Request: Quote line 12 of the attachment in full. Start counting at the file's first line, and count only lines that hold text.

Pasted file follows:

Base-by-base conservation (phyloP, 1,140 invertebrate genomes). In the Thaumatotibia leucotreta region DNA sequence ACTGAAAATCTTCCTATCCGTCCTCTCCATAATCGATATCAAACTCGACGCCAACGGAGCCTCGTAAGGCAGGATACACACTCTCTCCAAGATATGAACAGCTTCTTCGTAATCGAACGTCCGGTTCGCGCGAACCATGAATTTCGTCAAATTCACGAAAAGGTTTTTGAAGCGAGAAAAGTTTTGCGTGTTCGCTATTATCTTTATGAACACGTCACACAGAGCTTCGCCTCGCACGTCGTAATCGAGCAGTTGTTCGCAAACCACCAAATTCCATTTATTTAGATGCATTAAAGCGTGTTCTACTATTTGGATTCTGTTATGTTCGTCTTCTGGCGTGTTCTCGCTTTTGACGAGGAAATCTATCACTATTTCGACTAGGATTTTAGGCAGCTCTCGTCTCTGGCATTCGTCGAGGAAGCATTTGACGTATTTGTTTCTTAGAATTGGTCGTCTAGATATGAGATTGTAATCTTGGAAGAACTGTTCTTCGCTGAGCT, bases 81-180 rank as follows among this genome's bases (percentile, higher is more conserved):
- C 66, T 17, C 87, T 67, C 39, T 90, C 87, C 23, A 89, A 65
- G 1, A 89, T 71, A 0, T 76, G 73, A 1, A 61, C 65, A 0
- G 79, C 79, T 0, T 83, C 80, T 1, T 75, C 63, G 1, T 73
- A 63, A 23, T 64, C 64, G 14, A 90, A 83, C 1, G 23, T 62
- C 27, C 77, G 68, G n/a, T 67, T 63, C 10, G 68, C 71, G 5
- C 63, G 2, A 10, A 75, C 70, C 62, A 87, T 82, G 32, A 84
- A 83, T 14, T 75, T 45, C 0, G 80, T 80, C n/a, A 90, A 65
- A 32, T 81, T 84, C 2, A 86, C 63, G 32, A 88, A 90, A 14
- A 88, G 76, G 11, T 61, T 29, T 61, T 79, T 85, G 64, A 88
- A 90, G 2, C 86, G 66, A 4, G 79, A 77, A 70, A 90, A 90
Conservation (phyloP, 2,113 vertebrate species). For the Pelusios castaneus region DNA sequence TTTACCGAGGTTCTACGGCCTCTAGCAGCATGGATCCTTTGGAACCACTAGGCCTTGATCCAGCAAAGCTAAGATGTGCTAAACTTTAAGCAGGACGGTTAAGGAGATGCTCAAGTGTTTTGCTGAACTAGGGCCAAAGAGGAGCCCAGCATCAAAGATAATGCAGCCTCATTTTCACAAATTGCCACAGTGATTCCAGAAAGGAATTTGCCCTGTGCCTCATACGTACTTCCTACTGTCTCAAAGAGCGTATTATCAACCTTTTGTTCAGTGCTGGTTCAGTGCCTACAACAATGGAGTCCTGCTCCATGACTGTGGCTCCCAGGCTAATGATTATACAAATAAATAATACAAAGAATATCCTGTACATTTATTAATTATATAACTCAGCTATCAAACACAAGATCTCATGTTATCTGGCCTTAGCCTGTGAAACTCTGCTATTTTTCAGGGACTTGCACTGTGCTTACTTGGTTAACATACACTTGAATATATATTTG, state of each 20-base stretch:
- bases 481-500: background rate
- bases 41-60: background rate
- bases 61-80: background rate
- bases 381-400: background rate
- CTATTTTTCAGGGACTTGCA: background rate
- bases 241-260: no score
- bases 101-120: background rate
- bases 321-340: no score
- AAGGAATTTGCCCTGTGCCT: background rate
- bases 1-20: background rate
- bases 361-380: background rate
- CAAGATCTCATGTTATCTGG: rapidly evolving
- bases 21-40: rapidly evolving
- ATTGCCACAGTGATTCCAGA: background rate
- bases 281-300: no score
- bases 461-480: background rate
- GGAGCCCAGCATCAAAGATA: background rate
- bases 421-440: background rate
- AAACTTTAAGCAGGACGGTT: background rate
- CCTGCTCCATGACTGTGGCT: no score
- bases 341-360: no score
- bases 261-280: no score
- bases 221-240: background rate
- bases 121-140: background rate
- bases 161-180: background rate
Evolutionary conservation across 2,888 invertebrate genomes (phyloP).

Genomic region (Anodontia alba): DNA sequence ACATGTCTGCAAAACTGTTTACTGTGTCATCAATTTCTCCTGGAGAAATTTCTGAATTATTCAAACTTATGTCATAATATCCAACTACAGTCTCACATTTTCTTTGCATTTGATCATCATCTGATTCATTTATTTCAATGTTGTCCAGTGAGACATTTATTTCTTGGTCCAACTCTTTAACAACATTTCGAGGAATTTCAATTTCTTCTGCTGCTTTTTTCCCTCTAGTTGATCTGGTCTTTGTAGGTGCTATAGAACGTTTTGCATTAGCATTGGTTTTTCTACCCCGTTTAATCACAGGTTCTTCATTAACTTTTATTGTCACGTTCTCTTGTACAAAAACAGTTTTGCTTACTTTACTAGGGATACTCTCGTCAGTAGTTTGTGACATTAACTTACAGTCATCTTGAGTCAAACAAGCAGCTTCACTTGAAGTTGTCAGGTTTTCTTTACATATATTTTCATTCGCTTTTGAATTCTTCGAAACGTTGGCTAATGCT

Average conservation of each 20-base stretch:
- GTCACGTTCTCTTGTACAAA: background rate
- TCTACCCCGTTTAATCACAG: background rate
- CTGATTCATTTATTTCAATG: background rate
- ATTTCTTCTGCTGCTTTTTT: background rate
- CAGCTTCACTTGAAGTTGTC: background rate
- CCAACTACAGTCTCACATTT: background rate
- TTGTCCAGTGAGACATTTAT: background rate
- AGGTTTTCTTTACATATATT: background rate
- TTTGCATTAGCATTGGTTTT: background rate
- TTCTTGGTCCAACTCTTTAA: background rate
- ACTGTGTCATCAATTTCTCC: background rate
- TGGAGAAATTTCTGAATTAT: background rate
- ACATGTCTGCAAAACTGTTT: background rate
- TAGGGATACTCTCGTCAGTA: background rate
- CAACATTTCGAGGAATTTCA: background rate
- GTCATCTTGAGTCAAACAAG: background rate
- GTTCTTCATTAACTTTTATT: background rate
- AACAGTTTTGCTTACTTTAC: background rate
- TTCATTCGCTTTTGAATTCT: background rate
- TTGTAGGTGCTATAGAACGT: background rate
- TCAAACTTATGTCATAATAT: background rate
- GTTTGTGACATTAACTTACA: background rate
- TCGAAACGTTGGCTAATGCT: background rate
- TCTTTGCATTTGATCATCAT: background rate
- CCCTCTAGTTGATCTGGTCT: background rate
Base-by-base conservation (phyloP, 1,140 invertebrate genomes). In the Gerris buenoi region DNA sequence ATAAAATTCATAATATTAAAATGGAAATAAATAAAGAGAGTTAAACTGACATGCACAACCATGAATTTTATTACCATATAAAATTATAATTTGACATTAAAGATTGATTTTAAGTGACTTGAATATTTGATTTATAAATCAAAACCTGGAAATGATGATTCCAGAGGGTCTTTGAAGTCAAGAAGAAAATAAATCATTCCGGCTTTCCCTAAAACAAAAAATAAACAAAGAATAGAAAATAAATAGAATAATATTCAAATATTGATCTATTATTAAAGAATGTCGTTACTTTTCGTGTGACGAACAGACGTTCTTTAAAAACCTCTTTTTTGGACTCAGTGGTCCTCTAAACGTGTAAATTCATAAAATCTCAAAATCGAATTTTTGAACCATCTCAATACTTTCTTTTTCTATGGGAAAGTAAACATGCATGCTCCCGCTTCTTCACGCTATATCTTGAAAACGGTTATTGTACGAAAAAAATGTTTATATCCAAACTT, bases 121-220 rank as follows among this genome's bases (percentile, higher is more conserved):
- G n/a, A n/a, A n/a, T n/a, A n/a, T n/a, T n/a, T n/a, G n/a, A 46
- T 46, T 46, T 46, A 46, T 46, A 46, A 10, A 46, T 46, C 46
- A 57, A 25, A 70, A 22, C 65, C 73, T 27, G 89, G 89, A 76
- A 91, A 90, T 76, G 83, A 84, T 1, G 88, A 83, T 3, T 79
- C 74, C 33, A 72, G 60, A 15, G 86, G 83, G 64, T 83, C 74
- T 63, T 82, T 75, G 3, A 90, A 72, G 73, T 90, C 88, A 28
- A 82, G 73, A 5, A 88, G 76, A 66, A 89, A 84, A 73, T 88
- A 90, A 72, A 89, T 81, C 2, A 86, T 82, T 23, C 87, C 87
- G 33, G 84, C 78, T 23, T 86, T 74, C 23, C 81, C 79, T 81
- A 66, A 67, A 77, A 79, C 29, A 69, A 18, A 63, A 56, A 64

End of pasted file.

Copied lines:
Conservation (phyloP, 2,113 vertebrate species). For the Pelusios castaneus region DNA sequence TTTACCGAGGTTCTACGGCCTCTAGCAGCATGGATCCTTTGGAACCACTAGGCCTTGATCCAGCAAAGCTAAGATGTGCTAAACTTTAAGCAGGACGGTTAAGGAGATGCTCAAGTGTTTTGCTGAACTAGGGCCAAAGAGGAGCCCAGCATCAAAGATAATGCAGCCTCATTTTCACAAATTGCCACAGTGATTCCAGAAAGGAATTTGCCCTGTGCCTCATACGTACTTCCTACTGTCTCAAAGAGCGTATTATCAACCTTTTGTTCAGTGCTGGTTCAGTGCCTACAACAATGGAGTCCTGCTCCATGACTGTGGCTCCCAGGCTAATGATTATACAAATAAATAATACAAAGAATATCCTGTACATTTATTAATTATATAACTCAGCTATCAAACACAAGATCTCATGTTATCTGGCCTTAGCCTGTGAAACTCTGCTATTTTTCAGGGACTTGCACTGTGCTTACTTGGTTAACATACACTTGAATATATATTTG, state of each 20-base stretch: